Is this problem even correct? First of all I would think that depth is the dimension that goes inside the log; then ifThe strength of a rectangular beam is proportional to the product of its width w times the square of its depth d. Find the dimensions of the strongest beam that can be cut from a cylindrical log of radius r

Answers: $w=\dfrac{2r}{\sqrt{3}}, h=\dfrac{2\sqrt{2}r}{\sqrt{3}}$depth^2timeswidth=strengththen since depth isn't bounded by anything then it follows that I should just take the biggest possible width.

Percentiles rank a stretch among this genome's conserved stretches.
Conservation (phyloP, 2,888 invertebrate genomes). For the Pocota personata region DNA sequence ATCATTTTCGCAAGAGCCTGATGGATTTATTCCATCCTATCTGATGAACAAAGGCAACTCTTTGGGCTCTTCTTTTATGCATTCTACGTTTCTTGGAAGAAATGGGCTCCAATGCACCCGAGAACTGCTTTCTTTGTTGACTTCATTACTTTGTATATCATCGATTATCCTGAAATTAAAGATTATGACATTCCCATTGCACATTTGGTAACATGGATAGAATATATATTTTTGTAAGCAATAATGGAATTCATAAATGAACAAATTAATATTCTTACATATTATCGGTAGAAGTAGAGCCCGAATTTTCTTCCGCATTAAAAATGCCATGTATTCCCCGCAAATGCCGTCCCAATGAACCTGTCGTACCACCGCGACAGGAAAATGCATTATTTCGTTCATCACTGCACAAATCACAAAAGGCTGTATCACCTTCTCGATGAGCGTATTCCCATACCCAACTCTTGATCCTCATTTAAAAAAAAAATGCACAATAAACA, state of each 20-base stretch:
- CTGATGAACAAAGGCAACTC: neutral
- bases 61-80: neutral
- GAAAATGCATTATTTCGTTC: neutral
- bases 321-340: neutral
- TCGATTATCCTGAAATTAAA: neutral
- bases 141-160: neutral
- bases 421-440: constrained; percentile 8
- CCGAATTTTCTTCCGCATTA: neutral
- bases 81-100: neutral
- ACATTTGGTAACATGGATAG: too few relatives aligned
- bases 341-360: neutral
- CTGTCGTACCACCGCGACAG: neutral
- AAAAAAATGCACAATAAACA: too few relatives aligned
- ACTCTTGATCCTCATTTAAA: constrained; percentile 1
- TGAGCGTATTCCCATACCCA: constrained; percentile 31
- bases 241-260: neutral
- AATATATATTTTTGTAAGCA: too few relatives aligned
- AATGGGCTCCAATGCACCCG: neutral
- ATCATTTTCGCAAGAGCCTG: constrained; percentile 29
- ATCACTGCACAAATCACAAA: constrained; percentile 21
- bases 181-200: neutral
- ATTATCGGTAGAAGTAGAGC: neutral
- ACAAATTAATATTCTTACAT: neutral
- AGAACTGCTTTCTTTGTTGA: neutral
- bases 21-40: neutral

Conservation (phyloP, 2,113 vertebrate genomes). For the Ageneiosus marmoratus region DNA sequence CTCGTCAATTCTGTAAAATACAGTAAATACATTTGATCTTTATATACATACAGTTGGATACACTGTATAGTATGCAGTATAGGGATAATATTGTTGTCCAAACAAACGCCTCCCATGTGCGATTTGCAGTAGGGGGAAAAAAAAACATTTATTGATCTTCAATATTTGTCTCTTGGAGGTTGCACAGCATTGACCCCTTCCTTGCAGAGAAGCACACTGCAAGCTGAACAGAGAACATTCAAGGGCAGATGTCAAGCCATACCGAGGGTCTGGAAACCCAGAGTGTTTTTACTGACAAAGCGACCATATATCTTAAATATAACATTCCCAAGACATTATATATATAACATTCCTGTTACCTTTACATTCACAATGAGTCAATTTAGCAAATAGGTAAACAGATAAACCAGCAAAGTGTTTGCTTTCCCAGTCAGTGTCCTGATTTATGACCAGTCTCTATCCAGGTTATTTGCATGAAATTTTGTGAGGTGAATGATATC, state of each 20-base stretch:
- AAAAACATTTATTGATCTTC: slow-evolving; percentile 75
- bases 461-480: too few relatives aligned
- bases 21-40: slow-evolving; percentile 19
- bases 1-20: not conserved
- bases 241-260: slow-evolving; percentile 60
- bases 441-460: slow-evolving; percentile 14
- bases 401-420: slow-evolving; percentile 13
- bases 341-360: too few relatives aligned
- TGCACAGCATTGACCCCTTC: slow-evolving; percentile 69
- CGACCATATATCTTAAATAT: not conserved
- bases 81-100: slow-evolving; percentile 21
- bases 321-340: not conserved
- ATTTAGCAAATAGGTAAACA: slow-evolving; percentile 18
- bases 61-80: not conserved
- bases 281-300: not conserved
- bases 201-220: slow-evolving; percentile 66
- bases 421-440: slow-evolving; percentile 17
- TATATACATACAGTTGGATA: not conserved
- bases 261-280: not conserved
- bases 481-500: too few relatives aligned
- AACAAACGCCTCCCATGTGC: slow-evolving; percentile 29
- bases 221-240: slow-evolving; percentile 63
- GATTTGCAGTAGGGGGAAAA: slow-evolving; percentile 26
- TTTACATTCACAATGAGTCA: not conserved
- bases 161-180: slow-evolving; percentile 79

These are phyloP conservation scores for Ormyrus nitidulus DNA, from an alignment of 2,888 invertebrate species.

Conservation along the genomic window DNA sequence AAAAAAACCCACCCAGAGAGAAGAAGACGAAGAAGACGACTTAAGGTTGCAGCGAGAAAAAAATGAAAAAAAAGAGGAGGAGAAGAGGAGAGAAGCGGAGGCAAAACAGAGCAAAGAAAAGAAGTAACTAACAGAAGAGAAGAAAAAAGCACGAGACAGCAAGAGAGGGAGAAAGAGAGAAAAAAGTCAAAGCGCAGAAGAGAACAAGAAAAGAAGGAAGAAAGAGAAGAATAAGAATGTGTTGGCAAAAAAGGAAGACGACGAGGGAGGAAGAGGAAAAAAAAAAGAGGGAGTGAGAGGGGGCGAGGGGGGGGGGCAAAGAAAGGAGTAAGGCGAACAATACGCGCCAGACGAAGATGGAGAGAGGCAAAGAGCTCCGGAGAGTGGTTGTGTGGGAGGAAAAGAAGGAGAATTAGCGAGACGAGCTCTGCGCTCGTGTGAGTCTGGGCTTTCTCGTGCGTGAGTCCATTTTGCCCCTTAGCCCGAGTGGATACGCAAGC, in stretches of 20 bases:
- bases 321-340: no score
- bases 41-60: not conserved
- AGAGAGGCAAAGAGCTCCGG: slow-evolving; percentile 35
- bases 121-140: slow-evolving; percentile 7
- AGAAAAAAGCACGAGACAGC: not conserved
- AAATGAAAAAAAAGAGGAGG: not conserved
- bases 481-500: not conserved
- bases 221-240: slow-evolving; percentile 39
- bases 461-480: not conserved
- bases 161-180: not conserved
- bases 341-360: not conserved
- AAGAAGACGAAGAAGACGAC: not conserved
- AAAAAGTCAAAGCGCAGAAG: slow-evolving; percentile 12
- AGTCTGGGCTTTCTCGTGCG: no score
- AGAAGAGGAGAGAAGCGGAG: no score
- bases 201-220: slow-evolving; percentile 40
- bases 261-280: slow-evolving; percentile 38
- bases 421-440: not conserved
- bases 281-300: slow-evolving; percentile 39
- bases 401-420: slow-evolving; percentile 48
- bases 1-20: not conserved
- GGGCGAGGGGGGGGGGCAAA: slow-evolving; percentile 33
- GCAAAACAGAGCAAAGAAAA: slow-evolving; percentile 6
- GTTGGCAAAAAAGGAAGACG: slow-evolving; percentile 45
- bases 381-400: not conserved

And if the depth is this vertical side of the beam as shown in the picture, then why does the answer they give is in terms of w and h? What is h (height I assume?) then? Is it the dimension that "goes inside" the log? But then it isn't bounded by anything, so I can make it arbitrarily big and it wouldn't matter.

Can someone clear this up?